Thursday, October 13, 2011

Peeking Into Dutrow's Medicine Cabinet

Oh, surprise. Trainer Richard Dutrow Jr. had his license revoked and was barred from racing in New York for 10 years. It appears that the state's Racing and Wagering Board’s ruling was based on two specific incidents that occurred last November: (1) Fastus Cactus failed his drug test and tested positive for butorphanol, and (2) Dutrow apparently enjoys keeping a collection of hypodermic needles containing xylazine handy. Or “xyzaline” if you’re following along at home with your copy of the Fort Worth Star-Telegram (motto: "Saving money by eliminating turf writers AND copy editors!").

This news raises a number of questions, such as “Why did it take so long to finally bust this guy?” and “What exactly is butorphanol and xylazine? And will those words be included in the National Spelling Bee?”

Of course, we here at Post Parade don’t have all the answers, but when it comes to drugs we might be able to shed a some light. As you are probably aware, we have a sound scientific background as well as Wikipedia at our disposal.

Butorphanol is a synthetic opioid analgesic; a narcotic pain reliever, similar to that of morphine. In humans it can be dispensed as a nasal spray to treat migraine headaches. In veterinary practice or in Dutrow’s stable, butorphanol is used to relieve pain making a horse easier to handle. It is considered five times more effective than morphine in controlling pain, beginning to alleviate pain within 15 minutes and lasting up to as long as 4 hours. It is a class A medication and prohibited for use in competitions. Interestingly enough, butorphanol is also used for sedation when combined with tranquilizers such as xylazine which, coincidentally, Dick Dutrow keeps on his desk.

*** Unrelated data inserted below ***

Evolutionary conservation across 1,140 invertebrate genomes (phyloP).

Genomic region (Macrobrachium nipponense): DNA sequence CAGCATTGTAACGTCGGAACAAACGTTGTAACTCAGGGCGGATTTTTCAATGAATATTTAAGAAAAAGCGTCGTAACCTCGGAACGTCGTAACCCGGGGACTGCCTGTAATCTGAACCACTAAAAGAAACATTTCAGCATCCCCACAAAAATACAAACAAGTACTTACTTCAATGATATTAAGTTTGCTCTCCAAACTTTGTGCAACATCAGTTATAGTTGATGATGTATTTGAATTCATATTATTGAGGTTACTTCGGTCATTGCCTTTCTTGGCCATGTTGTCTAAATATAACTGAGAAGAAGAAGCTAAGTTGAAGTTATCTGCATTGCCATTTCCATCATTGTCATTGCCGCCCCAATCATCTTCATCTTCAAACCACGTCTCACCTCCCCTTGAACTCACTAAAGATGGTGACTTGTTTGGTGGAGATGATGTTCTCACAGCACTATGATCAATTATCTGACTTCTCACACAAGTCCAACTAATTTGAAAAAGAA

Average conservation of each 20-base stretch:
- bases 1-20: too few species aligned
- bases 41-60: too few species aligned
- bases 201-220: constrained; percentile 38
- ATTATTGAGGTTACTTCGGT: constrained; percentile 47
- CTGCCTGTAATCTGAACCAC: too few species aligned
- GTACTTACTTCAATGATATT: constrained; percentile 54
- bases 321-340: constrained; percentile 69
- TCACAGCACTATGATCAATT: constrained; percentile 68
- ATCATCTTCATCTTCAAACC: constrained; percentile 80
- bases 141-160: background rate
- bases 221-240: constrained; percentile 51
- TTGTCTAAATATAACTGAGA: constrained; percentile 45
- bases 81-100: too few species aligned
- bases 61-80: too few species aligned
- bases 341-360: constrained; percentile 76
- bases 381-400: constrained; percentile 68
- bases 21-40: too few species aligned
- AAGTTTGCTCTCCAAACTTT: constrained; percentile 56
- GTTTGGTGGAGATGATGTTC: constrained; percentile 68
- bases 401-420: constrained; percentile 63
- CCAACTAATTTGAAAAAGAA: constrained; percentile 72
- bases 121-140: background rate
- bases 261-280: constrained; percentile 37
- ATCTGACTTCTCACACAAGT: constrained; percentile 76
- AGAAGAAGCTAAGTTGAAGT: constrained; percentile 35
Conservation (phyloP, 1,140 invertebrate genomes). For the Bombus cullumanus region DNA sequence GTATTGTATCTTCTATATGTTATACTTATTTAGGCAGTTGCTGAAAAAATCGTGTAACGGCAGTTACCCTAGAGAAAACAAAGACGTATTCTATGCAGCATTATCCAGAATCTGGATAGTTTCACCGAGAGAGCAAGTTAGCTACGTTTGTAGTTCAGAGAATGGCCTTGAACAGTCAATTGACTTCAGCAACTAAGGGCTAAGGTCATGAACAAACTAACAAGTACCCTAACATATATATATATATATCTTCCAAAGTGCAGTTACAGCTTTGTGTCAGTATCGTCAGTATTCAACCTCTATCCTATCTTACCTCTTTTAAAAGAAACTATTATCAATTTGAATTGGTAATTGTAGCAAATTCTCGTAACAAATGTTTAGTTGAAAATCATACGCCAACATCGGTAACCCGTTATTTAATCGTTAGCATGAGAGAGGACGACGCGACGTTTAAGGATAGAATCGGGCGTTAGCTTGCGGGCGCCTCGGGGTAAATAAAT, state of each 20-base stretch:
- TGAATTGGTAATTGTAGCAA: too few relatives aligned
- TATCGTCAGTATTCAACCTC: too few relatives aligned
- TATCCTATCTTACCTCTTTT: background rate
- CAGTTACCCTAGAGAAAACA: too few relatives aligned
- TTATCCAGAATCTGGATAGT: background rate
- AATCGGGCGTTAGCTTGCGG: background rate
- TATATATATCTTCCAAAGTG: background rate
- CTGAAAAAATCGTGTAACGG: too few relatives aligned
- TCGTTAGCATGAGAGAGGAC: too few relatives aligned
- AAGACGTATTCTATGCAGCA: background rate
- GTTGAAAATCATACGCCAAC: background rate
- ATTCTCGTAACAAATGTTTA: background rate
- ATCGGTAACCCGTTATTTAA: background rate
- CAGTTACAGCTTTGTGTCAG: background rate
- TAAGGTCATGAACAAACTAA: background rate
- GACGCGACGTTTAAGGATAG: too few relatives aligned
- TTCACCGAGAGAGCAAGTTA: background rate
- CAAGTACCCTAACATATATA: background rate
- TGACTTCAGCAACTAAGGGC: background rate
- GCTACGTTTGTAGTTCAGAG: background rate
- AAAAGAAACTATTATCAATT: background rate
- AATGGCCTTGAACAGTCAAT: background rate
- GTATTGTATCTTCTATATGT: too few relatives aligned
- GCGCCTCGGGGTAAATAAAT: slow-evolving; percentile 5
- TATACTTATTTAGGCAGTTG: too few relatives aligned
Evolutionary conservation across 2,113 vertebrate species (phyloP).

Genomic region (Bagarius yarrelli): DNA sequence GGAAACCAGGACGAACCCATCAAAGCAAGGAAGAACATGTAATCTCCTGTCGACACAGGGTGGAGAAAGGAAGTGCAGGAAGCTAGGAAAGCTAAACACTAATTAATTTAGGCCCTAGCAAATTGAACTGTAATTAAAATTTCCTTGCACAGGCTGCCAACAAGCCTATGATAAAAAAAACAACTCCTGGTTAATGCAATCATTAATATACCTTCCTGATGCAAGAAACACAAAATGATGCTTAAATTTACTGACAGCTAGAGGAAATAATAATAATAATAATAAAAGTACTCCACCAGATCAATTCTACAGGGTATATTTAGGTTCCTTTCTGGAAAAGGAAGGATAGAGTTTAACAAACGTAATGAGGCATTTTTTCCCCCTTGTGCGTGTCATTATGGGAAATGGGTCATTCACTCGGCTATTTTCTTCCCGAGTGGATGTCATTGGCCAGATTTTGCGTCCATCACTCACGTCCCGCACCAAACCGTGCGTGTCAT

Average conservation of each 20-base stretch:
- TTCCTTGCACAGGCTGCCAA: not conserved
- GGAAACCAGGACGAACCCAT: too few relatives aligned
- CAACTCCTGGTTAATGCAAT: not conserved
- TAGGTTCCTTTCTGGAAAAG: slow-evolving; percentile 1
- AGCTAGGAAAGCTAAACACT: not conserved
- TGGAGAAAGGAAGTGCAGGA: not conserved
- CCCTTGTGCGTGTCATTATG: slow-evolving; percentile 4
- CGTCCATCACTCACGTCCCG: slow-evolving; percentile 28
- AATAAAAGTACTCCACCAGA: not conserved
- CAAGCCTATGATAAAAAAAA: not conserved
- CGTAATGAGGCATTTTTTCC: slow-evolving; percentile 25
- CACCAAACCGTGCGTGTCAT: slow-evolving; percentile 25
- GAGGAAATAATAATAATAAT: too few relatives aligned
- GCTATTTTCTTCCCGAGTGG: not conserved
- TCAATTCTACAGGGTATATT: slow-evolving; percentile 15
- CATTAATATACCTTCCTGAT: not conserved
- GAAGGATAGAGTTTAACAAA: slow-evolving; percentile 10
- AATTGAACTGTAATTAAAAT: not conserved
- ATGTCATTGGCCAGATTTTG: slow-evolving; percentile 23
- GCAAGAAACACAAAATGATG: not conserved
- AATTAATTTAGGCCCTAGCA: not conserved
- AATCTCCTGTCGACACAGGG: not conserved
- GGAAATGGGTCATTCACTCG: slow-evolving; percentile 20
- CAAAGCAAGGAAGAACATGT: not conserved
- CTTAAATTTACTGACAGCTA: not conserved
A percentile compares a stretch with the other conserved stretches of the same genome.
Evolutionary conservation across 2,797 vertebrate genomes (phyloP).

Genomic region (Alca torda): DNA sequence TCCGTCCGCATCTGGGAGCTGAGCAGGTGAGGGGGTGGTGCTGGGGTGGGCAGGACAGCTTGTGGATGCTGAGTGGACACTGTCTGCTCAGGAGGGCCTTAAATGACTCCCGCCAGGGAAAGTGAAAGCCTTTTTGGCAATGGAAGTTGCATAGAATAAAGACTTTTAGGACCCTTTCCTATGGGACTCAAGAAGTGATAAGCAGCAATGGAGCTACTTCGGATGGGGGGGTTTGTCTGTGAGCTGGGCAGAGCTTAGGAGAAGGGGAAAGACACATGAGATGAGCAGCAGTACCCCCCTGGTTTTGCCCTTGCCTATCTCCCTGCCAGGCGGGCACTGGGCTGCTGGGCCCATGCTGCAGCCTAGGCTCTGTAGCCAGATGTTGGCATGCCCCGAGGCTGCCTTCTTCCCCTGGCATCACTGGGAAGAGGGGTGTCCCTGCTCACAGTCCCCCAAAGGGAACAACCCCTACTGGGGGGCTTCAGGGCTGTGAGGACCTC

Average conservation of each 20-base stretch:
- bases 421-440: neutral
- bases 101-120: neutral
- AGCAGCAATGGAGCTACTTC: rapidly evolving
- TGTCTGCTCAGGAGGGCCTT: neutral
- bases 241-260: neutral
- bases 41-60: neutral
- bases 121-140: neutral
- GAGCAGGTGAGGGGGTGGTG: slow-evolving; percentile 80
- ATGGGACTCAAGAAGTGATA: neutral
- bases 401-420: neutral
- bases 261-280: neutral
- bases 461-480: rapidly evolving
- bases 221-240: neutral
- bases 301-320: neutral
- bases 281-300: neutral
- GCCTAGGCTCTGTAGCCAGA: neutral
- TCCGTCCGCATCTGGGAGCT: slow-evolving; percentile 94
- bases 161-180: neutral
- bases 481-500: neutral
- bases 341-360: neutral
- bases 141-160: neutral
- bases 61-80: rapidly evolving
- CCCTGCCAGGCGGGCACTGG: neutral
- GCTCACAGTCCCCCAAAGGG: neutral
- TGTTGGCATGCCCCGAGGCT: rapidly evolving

Xylazine hydrochloride is a non-narcotic compound used as a sedative and muscle relaxant in horses. The drug reduces the respiratory rate to that of natural sleep. It has been successfully used in diagnostic, dental, and orthopedic procedures in horses. Xylazine has also been used to calm fractious animals as well as serve as therapeutic medication for sedation and pain relief following injury or surgery. And an extra tidbit of information: Xylazine is used to shorten musth in bull elephants, however it is extremely important to know that drug dosages vary between Asian and African elephants, so know your species before administering the drug. Also, be sure to “like” Xylazine on Facebook!

Whatever Dutrow’s “medication violation” this time, it’s not his first. His past performances of infractions and violations is damaging to horse racing. There needs to be greater strides to separate pharmacology from horse racing. Even if we have to go through one medicine cabinet at a time.

"Oh, look! Our local newspaper has invented a new drug!"


Triptych said...

Ban all drugs whilst not given for therapeuthic use. Give them dealers (trainer) lifelong bans on racetracks. Horses should run (and win) because they are perfextly trained to top. Not because they are drugged the best. Unfortunately, most of the "modern" trainers do not know anymore, how to train a horse properly - very sad!

Jenn said...

I've just recently found your blog and want to tell you how much I enjoy reading it. It's so funny and so well written. Jay Hovdey better look out, he's got serious competition here!